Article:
Firebirds recruit Lara Dunkley was born to play the game.
Firebirds recruit Lara Dunkley was born to play the game.

Bloodline runs true for new Firebird

CALL it a silver lining for the newest girl in purple.

The coronavirus lockdown was a chance for Queensland Firebirds ­recruit Lara Dunkley to get back home to Melbourne and reconnect with her younger brothers.

The 25-year-old was able to keep her fitness levels up while living and training with fellow elite athletes Josh, 23, and Kyle, 19.

There was also the occasional kick of the footy at the local park.

Dunkley, after all, has Aussie rules football running through her veins.

Dad Andrew was a champion for the Sydney Swans - playing 217 games - Bulldog Josh is one of the rising stars of the AFL and Kyle a promising rookie at the Demons.

"We were kicking the footy after a running session," Dunkley recalled this week, "and some guy on the field yells out to one of my brothers, 'Oh, she can kick better than her old man!'

"We had no idea who he was."

Andrew was renowned for his ungainly kicking action but lauded as one of the best fullbacks of the modern era for his dour defensive skills as he took on greats of the game such as Gary Ablett Sr, Wayne Carey, Jason Dunstall and Tony ­Lockett - before he became a ­teammate.

"I love hearing that stuff," Dunkley said of her dad's exploits, which included contesting the 1996 grand final - a year after Dunkley was born.

 

Andrew's determination and competitiveness flows through his children.

"We were born with it in our blood, that competitiveness," Dunkley said. "Whatever we did growing up, whether it was a playing a ball game in the backyard or playing a card game, someone almost always ended up in tears because it would be so competitive.

"That was just who we were. It came from our parents, especially our dad. We were pretty much born with a ball in our hands. It's been amazing. We were ­really lucky that we had each other as well … it bonded us, we're very close."

The siblings also took time out during the lockdown to collaborate on their own Instagram account and website, JKLD, an insight into the lives of professional sportspeople.

"Showing what we do," Dunkley said. "That kept us busy."

Dunkley was at the MCG on AFL grand final day in 2016 when Josh, in just his first season, became a Bulldogs premiership player - an exclusive club. It was just the second flag in the club's history.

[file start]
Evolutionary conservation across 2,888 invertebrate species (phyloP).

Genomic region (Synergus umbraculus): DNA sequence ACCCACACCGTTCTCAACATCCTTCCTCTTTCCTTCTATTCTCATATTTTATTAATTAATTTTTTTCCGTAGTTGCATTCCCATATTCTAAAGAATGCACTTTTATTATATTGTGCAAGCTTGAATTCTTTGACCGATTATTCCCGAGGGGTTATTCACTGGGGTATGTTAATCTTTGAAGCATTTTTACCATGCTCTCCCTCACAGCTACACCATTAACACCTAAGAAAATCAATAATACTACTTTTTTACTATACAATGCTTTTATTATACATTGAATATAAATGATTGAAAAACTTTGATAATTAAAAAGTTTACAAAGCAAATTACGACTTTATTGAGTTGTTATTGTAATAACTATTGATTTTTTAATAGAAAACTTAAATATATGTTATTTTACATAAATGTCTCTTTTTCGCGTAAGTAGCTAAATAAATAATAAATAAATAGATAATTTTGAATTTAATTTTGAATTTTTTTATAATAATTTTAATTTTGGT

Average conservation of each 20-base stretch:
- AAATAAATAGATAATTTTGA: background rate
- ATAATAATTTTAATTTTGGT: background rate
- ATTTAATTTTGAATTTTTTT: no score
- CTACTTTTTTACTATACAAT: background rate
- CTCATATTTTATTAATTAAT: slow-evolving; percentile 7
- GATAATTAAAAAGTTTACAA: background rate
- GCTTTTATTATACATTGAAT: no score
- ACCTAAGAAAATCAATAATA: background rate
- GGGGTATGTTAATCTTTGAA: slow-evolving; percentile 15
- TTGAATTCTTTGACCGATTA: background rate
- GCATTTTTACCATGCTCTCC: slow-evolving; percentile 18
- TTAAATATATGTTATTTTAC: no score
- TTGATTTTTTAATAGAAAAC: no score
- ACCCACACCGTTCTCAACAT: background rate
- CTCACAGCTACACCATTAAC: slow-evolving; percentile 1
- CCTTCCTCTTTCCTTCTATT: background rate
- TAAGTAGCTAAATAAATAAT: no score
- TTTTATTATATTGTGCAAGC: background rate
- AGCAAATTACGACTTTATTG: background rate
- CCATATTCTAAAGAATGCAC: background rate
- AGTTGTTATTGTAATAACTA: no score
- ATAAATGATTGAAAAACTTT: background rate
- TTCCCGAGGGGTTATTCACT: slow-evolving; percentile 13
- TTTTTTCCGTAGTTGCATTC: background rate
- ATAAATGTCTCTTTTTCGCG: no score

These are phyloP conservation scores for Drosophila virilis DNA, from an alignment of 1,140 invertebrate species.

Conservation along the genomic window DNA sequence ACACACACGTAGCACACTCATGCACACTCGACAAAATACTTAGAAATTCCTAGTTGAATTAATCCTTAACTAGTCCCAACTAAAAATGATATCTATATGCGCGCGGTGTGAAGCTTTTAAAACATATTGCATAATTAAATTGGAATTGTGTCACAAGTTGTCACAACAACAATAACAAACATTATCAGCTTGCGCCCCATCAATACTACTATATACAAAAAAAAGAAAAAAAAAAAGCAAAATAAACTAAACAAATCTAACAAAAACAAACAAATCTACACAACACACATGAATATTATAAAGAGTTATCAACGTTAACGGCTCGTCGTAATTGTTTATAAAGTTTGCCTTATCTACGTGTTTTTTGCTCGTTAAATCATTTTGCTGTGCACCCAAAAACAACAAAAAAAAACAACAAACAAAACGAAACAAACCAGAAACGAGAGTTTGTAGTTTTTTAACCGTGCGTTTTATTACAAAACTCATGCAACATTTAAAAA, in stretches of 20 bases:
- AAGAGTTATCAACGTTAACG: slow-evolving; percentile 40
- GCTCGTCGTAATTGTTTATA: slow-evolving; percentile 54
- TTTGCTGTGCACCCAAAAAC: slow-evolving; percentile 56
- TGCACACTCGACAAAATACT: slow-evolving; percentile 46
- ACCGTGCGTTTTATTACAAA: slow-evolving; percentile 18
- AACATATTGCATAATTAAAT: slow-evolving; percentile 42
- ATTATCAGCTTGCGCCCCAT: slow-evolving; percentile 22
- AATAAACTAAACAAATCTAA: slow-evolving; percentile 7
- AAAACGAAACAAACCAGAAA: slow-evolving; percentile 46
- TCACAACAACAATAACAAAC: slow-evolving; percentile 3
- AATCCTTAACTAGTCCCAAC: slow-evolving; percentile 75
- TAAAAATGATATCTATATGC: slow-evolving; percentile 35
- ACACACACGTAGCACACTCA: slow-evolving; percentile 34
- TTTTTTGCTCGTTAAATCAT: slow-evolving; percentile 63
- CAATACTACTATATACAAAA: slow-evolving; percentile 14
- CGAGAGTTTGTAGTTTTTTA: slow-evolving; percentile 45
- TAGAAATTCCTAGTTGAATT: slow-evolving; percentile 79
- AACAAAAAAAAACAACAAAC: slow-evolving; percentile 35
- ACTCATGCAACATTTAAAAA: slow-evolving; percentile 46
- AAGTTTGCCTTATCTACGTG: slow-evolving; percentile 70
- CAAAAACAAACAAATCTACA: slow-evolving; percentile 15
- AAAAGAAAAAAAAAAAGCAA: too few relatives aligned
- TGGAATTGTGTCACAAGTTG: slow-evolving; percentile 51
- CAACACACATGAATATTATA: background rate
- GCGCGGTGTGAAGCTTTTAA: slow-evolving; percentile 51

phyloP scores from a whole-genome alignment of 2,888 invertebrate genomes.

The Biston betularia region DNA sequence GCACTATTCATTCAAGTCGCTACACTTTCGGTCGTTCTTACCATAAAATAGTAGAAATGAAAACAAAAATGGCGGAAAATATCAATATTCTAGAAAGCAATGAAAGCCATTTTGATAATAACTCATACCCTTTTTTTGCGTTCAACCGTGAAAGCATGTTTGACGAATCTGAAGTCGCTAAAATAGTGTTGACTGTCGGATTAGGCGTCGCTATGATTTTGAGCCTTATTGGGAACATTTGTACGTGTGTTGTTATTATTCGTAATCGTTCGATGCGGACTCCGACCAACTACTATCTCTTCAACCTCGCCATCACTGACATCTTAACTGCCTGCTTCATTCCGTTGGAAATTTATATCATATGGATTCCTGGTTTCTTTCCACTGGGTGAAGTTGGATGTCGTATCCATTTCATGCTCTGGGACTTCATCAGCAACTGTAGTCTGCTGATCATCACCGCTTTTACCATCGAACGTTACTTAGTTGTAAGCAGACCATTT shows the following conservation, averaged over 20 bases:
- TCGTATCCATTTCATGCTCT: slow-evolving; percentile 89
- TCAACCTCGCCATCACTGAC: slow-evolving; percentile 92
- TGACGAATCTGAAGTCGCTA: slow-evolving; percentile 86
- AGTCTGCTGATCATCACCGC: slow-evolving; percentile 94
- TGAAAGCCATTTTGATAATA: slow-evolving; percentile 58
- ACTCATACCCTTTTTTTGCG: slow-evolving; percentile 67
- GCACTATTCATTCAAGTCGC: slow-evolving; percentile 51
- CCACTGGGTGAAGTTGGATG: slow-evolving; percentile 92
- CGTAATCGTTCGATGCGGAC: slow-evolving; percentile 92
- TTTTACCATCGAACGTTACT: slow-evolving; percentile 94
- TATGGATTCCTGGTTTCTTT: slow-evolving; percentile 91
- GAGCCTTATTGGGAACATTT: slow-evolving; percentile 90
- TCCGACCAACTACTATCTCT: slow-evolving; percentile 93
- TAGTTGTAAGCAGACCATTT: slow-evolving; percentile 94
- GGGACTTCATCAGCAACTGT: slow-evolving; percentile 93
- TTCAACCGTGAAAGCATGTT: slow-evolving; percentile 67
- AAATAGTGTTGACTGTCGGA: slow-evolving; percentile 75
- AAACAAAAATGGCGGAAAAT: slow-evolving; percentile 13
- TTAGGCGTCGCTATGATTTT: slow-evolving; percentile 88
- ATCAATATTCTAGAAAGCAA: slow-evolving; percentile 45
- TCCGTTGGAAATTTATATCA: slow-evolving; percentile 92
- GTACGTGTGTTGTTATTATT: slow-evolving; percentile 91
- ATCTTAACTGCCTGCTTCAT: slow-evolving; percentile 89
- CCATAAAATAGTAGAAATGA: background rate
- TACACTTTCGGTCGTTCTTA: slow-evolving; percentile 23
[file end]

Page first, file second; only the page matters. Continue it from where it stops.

"I've never seen my dad so emotional," recalled Dunkley, who would love to create her own sporting history with the Firebirds.

A ballerina who also played a bit of footy with the boys early in life, Dunkley turned to netball at age 13.

She hasn't looked back, even if there have been approaches from the AFLW.

"I've had a few clubs approach me," she said, "but netball is too close to the heart at the moment."

Andrew and mum Lisa backed her in early, driving her to and from the family farm in Yarram, Gippsland several times a week for training and games in Melbourne - a six-hour round trip, totalling about 2000km per week.

"It's been so much hard work and sacrifice … not for myself, but my parents," Dunkley said.

After carving out a successful ­career in the second-tier Australian Netball League with the Victorian Fury, Dunkley made her Super Netball debut with the Melbourne Vixens last year on the Sunshine Coast.

"That was incredible," the skilful midcourter said.

The reality though was she "sat on the bench a lot last year behind Lizzy Watson and Kate Maloney, and (the since retired) Renae (Ingles), three Australian players".

"And I feel like they (Watson and Maloney) have still got so much ahead of them," she said.

Dunkley was happy when the Firebirds called late last year with an offer too good to refuse.

"It was just an opportunity to get up here, start something new," she said. "Everyone here is just so ­welcoming."

Ironically, Dunkley will look to fill the void left by the retirement of ­another Victorian, two-time title winner Caitlyn Nevins, who also moved north to the Firebirds.

"I used to play in the same state league club as Caity when I was about 16. I remember her as Caitlyn Strachan," Dunkley said.

"It's pretty cool to see how well she's done up here, how much she's enjoyed the lifestyle.

"I've seen her around … it's been nice to catch up with her."

While Dunkley cherished the time spent with Josh and Kyle - and a few weekends back on the family's 320ha farm - she was keen to get back into the swings of things at her new home in Queensland, where she also has been registered to teach.

"Knowing they (her brothers) were close (to an AFL restart), I was hoping we would be too," she said

"We got the call and straight away I was booking my flight to Brisbane."

Upon her return, teammates, including housemates Kim Jenner and Rudi Ellis, surprised her with a birthday picnic.

Ahead of an August 1 start to the competition, the Firebirds returned to training last week with the first two sessions outdoors at Indooroopilly, and then the third finally back at their base at the Nissan Arena.

"Everything is so different now … we have to make sure we're sanitising our hands, have temperature checks as soon as we walk in, ­answer surveys and things like that," Dunkley said.

"It's full on, but we're just excited to be back."



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